Are Consoles Holding Back The True Potential of Video Games?

The one thing that held CGI in movies back for as long as it was is hardware.  Movies like Jurassic Park needed computers that filled warehouses to produce their effects.  Then, good hardware starting dropping in price and movies like The Matrix became possible.  But of course, though it still looks great, The Matrix’s CGI can hardly compete with Inception’s or Looper’s.  Why?  Because instead of having to use digital still cameras to capture realtime events from multiple angles, the computers available today can use a 3D scan of a person to create a CGI model of them and place them in a photo-realistic 3D environment without costing three times the production’s budget.

To me, gaming is the same way.  GoldenEye blew people’s minds when it came out and is the reason console FPS games are so popular, especially multiplayer FPS games.  But the N64 is a dinosaur compared to the Xbox 360 and PlayStation 3.  Now, because the hardware needed is cheap enough, we have games like Battlefield 3, Crysis 3, Call of Duty, and Halo, to name a few.  But this current generation of hardware was starting to show its age 4 years ago.  BF3 on console vs PC isn’t even a matter of opinion, it’s a totally different game on PC.

This is where I see consoles beginning to hold back innovation in gaming.  The consoles are designed to last for 7-10 years, which is great as far as long term electronics investment is concerned.  The only problem is, the hardware market cycles almost every 2 years.  While the locked down and uniform nature of a console certainly gives developers a lot of leeway and to push its hardware as far as it can go, it can still only go so far.  BF3 serves as probably the most glaring example of a game that’s been held back and tortured into working with console hardware.  It’s obvious that even in the PC version of BF3, DICE had to cut corners to make it work on current generation console hardware.  An even worse example would be Far Cry 3. (Just Google it. Trust me. It’s not pretty.)  And, don’t even get me started on Skyrim.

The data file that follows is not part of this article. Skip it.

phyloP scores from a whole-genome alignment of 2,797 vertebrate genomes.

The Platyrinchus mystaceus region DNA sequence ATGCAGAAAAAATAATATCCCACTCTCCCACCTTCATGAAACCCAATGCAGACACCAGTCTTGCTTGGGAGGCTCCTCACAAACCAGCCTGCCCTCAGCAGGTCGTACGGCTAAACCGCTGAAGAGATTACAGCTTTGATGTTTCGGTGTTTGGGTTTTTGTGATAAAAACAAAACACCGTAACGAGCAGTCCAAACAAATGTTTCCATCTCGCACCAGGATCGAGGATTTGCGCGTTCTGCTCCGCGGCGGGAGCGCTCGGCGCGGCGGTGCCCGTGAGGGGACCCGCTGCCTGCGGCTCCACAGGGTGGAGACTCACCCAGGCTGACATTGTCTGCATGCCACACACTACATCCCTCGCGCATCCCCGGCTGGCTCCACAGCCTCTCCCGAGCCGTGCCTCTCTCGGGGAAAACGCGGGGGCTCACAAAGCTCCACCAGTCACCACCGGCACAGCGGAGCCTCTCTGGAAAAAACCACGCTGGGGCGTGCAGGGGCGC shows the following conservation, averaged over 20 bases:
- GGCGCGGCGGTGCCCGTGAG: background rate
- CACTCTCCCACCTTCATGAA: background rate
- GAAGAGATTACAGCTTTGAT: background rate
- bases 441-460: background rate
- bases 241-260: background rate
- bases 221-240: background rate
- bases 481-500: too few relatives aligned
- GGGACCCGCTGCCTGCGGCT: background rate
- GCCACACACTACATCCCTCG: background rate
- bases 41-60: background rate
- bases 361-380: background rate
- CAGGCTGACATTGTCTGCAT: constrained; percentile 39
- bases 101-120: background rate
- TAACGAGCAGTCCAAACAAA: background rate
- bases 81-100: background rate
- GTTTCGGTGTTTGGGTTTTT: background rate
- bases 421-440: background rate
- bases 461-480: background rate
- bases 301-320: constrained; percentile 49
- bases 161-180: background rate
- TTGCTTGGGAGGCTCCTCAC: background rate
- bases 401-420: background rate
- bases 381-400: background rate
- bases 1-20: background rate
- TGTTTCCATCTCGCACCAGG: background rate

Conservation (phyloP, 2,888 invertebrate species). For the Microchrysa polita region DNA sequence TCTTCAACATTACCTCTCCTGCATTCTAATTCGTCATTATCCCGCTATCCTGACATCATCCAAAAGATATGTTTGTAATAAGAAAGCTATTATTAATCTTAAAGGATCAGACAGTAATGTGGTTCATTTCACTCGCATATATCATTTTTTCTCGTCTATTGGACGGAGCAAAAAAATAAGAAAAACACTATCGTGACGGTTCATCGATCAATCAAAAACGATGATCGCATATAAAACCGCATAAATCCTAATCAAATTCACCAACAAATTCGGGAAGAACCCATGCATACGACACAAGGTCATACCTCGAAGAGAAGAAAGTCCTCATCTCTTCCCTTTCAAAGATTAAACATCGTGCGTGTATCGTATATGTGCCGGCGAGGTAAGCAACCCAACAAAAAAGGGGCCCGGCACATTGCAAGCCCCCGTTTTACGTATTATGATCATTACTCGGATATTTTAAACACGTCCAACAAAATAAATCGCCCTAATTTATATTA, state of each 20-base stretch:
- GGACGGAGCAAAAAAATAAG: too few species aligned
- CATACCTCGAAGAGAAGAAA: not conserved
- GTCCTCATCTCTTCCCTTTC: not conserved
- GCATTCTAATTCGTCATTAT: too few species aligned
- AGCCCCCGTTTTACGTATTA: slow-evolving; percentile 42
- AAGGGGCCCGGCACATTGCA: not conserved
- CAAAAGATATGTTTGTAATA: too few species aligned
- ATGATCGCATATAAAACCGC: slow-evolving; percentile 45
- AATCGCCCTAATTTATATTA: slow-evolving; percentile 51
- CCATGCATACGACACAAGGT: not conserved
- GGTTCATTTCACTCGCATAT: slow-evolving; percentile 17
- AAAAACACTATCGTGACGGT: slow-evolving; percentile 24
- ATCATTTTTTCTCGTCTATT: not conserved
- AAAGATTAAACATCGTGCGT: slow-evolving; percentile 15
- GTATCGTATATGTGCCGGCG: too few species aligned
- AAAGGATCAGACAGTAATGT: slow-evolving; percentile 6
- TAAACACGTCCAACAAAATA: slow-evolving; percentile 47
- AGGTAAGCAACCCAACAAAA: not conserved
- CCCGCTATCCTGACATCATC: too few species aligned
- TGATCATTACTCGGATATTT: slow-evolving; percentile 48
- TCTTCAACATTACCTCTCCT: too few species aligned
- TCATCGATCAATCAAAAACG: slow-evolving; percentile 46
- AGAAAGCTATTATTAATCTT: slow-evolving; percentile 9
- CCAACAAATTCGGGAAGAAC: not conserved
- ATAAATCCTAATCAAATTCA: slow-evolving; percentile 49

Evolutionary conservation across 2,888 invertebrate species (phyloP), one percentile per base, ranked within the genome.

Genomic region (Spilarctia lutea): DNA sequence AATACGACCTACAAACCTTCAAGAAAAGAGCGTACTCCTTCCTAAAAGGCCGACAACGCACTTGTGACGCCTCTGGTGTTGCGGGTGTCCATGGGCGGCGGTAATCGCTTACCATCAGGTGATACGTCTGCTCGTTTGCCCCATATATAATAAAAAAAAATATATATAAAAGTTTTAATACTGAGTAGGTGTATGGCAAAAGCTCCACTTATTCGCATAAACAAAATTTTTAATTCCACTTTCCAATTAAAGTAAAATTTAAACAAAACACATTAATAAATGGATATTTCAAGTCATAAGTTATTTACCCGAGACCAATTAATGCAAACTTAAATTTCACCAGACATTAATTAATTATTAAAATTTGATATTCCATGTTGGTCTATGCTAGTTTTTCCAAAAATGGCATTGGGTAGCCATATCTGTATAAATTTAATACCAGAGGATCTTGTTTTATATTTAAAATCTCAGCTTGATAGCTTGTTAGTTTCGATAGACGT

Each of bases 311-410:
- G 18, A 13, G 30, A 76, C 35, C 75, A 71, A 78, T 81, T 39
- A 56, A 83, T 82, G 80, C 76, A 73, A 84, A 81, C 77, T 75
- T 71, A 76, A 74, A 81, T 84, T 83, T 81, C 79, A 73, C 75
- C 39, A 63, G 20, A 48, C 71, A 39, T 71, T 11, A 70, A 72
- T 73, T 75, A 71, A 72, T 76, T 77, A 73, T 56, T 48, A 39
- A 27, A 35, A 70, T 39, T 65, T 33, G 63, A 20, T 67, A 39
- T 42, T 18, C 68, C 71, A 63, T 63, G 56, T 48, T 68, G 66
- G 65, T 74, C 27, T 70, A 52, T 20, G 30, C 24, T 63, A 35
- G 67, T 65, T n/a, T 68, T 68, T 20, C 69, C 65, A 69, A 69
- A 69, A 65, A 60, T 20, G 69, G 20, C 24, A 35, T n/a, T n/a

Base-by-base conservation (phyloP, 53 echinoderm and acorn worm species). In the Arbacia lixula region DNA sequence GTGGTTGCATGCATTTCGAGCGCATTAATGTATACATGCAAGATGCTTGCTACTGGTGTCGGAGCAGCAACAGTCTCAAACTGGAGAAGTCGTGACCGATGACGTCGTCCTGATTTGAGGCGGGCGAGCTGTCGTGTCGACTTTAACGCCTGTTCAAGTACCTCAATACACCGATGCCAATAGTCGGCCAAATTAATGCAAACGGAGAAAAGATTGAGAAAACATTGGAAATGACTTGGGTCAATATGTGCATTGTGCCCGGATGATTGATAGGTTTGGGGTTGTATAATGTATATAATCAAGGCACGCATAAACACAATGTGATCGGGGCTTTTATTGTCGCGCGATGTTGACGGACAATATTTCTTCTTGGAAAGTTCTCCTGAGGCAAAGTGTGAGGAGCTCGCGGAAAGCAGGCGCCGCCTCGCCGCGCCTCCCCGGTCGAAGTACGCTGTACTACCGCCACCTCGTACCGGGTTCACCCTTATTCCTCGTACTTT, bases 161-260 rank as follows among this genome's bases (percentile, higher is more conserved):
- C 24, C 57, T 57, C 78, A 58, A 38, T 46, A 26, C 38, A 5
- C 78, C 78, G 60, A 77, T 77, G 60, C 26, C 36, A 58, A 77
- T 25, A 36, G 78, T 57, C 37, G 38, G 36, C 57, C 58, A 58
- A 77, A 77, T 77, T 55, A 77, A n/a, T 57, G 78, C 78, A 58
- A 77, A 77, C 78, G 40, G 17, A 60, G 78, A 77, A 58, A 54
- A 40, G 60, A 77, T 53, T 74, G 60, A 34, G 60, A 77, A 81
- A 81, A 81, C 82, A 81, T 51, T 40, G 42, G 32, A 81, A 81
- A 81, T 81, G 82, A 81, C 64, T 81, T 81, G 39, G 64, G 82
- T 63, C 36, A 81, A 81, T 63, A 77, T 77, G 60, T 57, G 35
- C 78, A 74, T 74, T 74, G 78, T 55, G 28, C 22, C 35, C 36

The problem is that in order for a console to be worth making, it has to last a really long time.  For the first few years, I’m sure the Play Station 4 and Xbox One will do a fine job with most games.  But once GPUs like Nvidia’s Titan hit the $300-500 price point, you better believe that we’ll be seeing Far Cry 3 all over again.  With consoles, there is no room for improvement, there is no way to fix the weaknesses brought on by time.  Because of that, game development will always have a major bottleneck so long as the consoles are the biggest distribution platform for games.  While first party exclusives might not suffer too much from this bottleneck, multiplatform titles certainly do.

I wish I could share the feeling I had when I played BF3 on PC for the first time after having played it on Xbox 360 for 6 months.  All I could think of was “THIS is how the game is SUPPOSED to play.”  And it wasn’t just the graphics, it was everything: Player counts, map layout, gameplay – everything in BF3 is better on PC.  I realized then just how held back most games are because of consoles.  Last month, I sold my Xbox 360, all my games, cancelled my Xbox Live membership and went 100% PC, and I haven’t missed a thing.  My gaming experience since has felt much more “full.”

Now, I know what you’re thinking: “PC isn’t a well optimized platform for gaming as things like driver issues, hardware compatibility  and version support are almost always an issue for PC and console has none of those kinds of issues.”  And you’re totally correct.  Every day I run into a new bug or software issue that takes a Google search to fix.  Games like Metro: Last Light get the firing squad from PC gamers for its crashing issues.  But considering Last Light was a multiplatform title developed by a bare bones staff on a shoestring budget in a concentration camp, I wonder how much of its issues wouldn’t exist if they hadn’t been stuck porting it to current generation consoles and making sure what they were putting into the game was scaleable.  In fact, between hardware becoming cheaper and easier to use, and services like Steam simplifying the gaming experiences, I wonder how long it”ll be before those Google searches stop being an everyday thing.